I am delighted that you join me in panning the Governor's Legislature-approved plan to destroy the state's public schools if you don't vote for his tax initiative. I agree that the Governor's scorched-earth tactics are offensive (and somehow manage to lightly singe the wealthy while charring the poor, but I digress). I would also add that both tax plans will do far too little for California's schools - even if either/both pass, schools will still be drastically underfunded - and nothing to ameliorate ongoing, structural issues that condemn poor schools and poor districts to inadequate funding.
However, I feel compelled to observe that if neither tax initiative passes, these cuts will happen. Your disgust will not stop them. Recalling Brown and installing some Republican will not stop them. And they will be absolutely brutal to your local public schools.
A few comments on common misconceptions:
- There may be waste, but thousands are not billions. Any large bureaucracy, be it private or public, is going to waste some money. At some size point, streamlining ends. However, small areas of waste - be they the fancy car allowances we give our state government elected officials, a redundant clerk in some office, etc. - are small. And even collectively, they will not cover the proposed cuts. Anyone blathering on about waste failed second grade math lessons on place value.
- There is no magical money tree. Indeed, corporations pay far too little to the state. They won't even pay taxes to maintain the infrastructure they use. But unless you are willing to significantly raise taxes or even overturn/rework Proposition 13, there won't be any money for education and social services in California. Nor will the stingy federal government be opening its purse strings any time soon.
- The state GOP benefits from not having to have a plan. California's elected Republicans would like you to know that they oppose all school funding cuts. They also oppose all new taxes and revenues. See points 1 and 2.
- You cannot blame this on undocumented Californians or the poor. Again, this is an issue of place value. Social service funding - which undocumented Californians do not receive - amounts to very little. Poor people are not living well on your dollars. Undocumented Californians are not privy to secret government cash funds from which you are barred. Hating those who have less than you is far easier than structural changes that would actually make a difference but also threaten those in power.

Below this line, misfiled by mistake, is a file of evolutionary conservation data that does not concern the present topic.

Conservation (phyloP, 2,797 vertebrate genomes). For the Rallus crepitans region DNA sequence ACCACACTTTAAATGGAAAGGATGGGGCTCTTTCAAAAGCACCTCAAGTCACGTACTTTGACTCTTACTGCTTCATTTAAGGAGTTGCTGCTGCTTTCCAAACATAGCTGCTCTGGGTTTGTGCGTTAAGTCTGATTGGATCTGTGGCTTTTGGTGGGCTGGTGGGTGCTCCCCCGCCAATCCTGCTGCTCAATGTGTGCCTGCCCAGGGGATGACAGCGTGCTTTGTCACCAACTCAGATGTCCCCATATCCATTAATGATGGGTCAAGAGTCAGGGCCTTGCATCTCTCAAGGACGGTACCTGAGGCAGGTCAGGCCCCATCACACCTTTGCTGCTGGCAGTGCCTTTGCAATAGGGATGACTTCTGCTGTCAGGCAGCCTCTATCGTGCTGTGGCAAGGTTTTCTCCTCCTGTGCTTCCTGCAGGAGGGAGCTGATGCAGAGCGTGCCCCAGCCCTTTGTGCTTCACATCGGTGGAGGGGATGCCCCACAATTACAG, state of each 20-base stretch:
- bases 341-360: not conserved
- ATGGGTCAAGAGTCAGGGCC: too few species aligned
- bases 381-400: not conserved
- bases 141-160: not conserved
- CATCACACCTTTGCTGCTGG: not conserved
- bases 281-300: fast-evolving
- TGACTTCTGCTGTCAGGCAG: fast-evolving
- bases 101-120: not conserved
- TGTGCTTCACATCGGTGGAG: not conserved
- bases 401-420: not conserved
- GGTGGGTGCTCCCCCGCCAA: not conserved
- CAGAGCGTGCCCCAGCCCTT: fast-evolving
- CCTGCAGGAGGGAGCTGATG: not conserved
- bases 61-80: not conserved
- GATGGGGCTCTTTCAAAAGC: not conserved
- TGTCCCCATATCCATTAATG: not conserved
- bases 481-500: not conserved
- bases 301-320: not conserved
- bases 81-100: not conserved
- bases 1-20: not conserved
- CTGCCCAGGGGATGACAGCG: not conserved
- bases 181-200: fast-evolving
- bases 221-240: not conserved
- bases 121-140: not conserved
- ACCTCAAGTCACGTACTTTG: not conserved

- Nor can you blame pensions - and you should have one, too. The state's pension funds are slightly underfunded - no real surprise given the state of the money markets. Contrary to popular belief, the worker-funded pensions are neither overly generous or destroying California's prosperity for years to come. They are providing a moderate retirement to the state's firefighters, teachers, police officers, and social servants: hard working and well-educated people who accepted moderate salaries in exchange for a decent retirement. Rather than despising those who have a retirement fund that will support their needs, it would be better to ask why extraordinarily wealthy individuals would prefer to add to their money mountains rather than provide all workers with a guaranteed retirement. California's schoolteachers do not demand you work until you die to support them. California's corporations do: the infrastructure for which you pay, and the state's unequal tax burden (personal taxpayers pay more than corporations) support ever-higher corporate profits. Yet these companies prefer to stockpile their cash and provide multi-million dollar pensions to their executives - who already have more money than they can spend - rather than doing well by their employees.
In short, I hope you'll join me in gritting your teeth and voting yes on both tax initiatives in November. And after the vote, I hope to see you also organizing to send Proposition Thirteen into retirement.